Have you ever seen water burn? he asked, and she shook her head, because everyone knows water doesn’t burn, but, rather, turns to steam, and that was when he struck a match and tossed it toward the lake below, and the flat water lit, making a sound like someone punched in the stomach, and everything she had known to be true evaporated before her eyes.
She had not needed to make the bed the next morning—she’d only laid down for 10 minutes, and even then, not slept. She had nodded off at her post at the window once, losing minutes—maybe even hours—while her head drooped, chin to chest, and her hands finally relaxed.
She wasn’t sure what she waited for, or how it was different than what she’d always wanted, but she knew it was coming. She knew she’d recognize it when it arrived, but she had to be vigilant. She did not want to miss all the good things to come.
Once they met, he could not fathom a life without her. She seeped like the sun into every corner of the dark room of his heart, warming all the places inside he had once thought too cold to share. She left no room for him to imagine her absence, and so, even as the light in her eyes went dark, he wondered if he could carve out more time with her by stepping outside his clock-bound world. Everything dimmed again once she was gone, and he shivered, feeling the cold creeping back to its old places with each lonely minute that passed.
That night, she sliced a bell pepper in half, and it opened to reveal a heart-shaped outline. She grew angry, then, tired of seeing love everywhere she looked, when she was trying so hard to keep all her hatred walled off inside her chest. She chopped that half of the pepper into small squares, eradicating what it revealed on the cutting board. Someday, she’d have room in her kitchen for romance again, but at that moment, she just wanted a salad.
She came around a bend in the river just as the sun slipped behind the trees, leaving the clouds above the color of lava, butter, bruise.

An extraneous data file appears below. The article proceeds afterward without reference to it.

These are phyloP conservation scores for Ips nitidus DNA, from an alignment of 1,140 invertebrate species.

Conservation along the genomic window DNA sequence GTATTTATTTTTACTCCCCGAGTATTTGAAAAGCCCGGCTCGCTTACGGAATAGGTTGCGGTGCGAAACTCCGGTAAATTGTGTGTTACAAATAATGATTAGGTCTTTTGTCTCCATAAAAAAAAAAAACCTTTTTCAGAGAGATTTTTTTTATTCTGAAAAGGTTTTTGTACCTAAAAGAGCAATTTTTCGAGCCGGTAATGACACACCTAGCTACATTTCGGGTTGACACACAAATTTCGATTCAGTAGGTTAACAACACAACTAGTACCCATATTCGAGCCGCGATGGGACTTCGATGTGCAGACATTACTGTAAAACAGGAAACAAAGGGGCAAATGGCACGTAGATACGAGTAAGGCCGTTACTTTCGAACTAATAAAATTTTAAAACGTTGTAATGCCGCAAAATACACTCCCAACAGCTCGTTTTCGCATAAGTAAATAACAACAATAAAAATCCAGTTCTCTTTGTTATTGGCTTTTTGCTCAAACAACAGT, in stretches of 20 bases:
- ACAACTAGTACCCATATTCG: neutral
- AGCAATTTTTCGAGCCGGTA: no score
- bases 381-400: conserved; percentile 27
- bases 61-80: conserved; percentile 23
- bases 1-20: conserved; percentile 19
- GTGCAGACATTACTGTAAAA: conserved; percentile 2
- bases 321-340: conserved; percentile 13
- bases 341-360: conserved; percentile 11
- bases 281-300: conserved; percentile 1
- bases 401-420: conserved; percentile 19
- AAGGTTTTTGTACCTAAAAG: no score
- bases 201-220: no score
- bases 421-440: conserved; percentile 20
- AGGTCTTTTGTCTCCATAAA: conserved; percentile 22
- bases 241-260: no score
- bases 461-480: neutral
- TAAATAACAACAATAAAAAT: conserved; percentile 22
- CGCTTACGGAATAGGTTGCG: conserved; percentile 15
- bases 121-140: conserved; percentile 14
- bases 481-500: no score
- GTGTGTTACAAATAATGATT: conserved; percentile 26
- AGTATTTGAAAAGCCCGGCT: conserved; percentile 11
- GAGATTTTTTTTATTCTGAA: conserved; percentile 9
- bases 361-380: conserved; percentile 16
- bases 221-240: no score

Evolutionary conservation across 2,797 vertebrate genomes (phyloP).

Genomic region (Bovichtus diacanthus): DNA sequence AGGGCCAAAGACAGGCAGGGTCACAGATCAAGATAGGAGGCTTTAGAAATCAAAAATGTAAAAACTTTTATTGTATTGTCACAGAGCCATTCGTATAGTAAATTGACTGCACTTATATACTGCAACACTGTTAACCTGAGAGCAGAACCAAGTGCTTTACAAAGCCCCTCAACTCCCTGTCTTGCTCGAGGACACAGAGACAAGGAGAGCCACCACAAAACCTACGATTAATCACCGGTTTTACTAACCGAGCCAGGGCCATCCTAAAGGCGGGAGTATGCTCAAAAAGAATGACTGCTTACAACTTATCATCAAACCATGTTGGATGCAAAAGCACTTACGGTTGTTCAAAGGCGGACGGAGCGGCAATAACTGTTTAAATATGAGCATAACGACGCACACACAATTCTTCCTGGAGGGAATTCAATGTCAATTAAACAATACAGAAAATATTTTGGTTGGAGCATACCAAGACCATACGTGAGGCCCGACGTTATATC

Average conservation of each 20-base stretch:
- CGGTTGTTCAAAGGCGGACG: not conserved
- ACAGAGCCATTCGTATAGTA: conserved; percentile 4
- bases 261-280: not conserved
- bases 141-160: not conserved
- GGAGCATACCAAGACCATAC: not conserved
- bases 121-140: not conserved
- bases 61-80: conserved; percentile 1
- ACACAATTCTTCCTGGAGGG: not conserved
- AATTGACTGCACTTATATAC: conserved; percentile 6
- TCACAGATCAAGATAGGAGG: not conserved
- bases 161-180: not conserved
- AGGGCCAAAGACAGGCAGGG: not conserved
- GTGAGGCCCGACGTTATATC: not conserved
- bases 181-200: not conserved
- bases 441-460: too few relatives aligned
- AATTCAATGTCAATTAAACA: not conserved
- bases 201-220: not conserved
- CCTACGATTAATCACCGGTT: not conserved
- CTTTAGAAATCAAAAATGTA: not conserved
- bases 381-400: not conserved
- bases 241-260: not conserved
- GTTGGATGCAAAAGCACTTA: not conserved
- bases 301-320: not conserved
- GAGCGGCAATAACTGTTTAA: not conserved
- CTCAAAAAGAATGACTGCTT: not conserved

It had been a long walk, and she sat on a rock next to the water, which had taken on the clouds’ color so intensely it looked much warmer than she knew it to be. She thought about taking a swim, but decided resting was good enough—she had already leapt into too many things that looked more welcoming than they turned out to be.
Two wheels are better than four, she’d said just before she took off on her bike. She left him holding his car keys, his mouth open, his heart urging him to follow.
He’d only known her long enough to learn she never needed training wheels, but he already loved the skinned place on her knee just below her hem. She seemed older and younger than him at the same time, and her eyes twinkled when she talked about motion.
He ran for his car, determined to catch up with her. For this one day, four wheels would be enough.
He taxied away from their home after making it clear he was flying toward a different destination. He took what he could fit in two suitcases (one large, one small).
His departure surprised her—the pressure inside her heart had equalized, so she had stopped feeling the tension weeks before.
You’re leaving so much behind, she said before he left, gesturing at the things that had grounded them: the furniture, the books, the photographs.
I won’t need it where I’m going, he said, and she knew he really meant he no longer needed her.